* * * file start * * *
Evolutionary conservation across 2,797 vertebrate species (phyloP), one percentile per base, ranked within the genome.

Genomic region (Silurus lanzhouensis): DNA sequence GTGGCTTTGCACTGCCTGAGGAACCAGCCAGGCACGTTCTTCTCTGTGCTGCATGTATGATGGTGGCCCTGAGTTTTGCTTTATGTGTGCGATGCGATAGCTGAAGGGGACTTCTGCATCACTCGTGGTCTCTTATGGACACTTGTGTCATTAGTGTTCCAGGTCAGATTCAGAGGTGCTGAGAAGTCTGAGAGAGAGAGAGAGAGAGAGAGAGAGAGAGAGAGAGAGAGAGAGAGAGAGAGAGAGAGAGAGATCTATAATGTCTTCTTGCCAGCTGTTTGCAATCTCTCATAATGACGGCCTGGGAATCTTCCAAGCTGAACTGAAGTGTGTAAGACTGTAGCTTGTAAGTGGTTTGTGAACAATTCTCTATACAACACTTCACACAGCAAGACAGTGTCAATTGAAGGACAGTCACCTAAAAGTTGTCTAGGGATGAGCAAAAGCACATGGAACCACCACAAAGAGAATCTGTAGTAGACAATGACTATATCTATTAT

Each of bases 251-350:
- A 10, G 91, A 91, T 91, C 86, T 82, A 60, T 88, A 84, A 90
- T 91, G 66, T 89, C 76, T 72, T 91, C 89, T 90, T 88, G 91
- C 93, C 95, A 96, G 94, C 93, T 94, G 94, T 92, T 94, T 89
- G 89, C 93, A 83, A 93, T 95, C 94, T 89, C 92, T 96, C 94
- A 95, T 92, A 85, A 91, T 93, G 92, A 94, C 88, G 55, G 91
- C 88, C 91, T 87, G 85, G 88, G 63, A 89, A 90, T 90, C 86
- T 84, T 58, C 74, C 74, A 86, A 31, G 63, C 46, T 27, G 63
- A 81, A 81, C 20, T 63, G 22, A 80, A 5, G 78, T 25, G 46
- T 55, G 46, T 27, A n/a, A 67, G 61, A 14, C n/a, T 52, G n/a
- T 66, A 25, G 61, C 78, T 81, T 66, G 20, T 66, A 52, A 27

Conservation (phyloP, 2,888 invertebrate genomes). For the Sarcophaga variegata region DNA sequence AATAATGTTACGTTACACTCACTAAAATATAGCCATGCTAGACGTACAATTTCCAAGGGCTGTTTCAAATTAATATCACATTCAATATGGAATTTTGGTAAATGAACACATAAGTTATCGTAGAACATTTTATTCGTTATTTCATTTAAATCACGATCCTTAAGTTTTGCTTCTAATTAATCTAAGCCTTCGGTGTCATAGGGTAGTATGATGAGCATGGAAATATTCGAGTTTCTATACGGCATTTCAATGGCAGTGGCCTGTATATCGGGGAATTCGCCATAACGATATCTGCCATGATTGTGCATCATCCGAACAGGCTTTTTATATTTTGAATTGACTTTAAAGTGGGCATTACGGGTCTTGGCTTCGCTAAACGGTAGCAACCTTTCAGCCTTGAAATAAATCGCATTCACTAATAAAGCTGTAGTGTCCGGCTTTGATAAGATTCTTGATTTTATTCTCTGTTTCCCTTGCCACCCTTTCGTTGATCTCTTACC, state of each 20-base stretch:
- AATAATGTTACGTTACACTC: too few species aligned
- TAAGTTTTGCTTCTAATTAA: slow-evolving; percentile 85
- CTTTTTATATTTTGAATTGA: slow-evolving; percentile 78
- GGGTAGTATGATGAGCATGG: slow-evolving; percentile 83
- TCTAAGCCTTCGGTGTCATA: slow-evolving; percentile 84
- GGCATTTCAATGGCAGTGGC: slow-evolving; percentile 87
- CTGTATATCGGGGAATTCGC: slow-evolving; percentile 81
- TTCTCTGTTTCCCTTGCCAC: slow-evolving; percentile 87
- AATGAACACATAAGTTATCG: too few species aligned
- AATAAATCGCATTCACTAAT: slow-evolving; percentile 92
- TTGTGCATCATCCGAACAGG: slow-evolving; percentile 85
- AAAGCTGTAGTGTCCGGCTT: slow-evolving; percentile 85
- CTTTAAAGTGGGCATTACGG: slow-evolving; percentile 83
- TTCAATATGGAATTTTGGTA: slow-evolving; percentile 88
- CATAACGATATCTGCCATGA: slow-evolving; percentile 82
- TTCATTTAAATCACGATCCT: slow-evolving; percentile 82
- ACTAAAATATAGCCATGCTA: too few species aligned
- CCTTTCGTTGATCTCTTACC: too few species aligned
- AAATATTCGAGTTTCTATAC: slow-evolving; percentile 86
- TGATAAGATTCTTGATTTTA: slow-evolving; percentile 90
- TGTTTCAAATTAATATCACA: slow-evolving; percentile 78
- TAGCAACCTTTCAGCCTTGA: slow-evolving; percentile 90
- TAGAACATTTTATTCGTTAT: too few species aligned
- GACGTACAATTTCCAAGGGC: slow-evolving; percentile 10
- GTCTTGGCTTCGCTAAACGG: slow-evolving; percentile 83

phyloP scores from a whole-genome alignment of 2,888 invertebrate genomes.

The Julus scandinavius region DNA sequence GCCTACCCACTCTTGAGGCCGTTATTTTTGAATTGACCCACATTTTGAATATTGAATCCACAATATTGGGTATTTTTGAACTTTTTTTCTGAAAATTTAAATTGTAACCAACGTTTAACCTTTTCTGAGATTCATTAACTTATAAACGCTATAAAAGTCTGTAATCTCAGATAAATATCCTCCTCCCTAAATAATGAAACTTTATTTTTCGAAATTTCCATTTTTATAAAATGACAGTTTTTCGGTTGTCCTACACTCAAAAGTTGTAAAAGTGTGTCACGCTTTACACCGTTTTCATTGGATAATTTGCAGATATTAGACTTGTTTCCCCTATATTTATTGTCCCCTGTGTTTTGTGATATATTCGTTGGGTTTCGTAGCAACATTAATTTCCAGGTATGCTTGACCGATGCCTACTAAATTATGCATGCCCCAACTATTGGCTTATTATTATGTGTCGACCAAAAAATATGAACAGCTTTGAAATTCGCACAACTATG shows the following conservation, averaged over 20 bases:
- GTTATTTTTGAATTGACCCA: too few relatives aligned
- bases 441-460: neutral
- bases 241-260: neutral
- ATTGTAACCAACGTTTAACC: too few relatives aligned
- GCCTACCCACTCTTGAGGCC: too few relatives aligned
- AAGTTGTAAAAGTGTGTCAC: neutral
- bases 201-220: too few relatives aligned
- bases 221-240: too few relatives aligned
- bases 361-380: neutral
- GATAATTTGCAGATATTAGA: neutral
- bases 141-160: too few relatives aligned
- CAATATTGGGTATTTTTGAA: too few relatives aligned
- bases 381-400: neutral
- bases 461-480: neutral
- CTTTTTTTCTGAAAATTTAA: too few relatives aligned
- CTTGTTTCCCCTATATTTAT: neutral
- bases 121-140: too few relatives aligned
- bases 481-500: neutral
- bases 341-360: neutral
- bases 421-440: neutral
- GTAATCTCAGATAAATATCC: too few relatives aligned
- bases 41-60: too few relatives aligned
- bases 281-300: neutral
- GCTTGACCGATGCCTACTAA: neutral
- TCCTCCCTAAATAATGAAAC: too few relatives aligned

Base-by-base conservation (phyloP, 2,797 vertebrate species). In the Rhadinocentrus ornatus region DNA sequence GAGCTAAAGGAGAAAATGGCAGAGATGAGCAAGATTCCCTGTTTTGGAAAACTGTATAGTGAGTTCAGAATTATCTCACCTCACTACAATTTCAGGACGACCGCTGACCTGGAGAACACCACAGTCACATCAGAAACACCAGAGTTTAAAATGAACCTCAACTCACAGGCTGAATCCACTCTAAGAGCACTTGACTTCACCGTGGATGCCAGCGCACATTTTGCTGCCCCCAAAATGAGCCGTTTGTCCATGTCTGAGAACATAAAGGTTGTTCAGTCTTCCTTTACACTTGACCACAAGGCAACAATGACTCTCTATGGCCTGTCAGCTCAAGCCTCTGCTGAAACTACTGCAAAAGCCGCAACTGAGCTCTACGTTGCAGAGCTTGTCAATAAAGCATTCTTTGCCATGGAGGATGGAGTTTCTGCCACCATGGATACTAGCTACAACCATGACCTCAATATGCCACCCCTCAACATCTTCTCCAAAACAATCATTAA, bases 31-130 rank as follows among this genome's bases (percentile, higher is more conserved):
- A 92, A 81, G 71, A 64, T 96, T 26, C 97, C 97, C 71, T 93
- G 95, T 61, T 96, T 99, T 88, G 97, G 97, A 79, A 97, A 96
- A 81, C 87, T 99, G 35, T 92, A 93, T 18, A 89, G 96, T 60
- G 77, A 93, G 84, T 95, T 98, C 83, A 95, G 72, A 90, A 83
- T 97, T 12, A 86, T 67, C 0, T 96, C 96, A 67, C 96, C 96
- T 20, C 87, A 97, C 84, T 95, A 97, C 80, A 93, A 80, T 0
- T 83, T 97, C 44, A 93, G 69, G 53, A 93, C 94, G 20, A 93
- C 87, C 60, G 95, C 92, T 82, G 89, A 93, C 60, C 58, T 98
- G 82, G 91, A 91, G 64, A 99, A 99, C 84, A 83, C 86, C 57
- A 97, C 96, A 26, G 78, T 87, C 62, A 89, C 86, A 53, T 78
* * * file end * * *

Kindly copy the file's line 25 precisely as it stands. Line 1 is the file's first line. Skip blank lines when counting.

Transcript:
- TTGTGCATCATCCGAACAGG: slow-evolving; percentile 85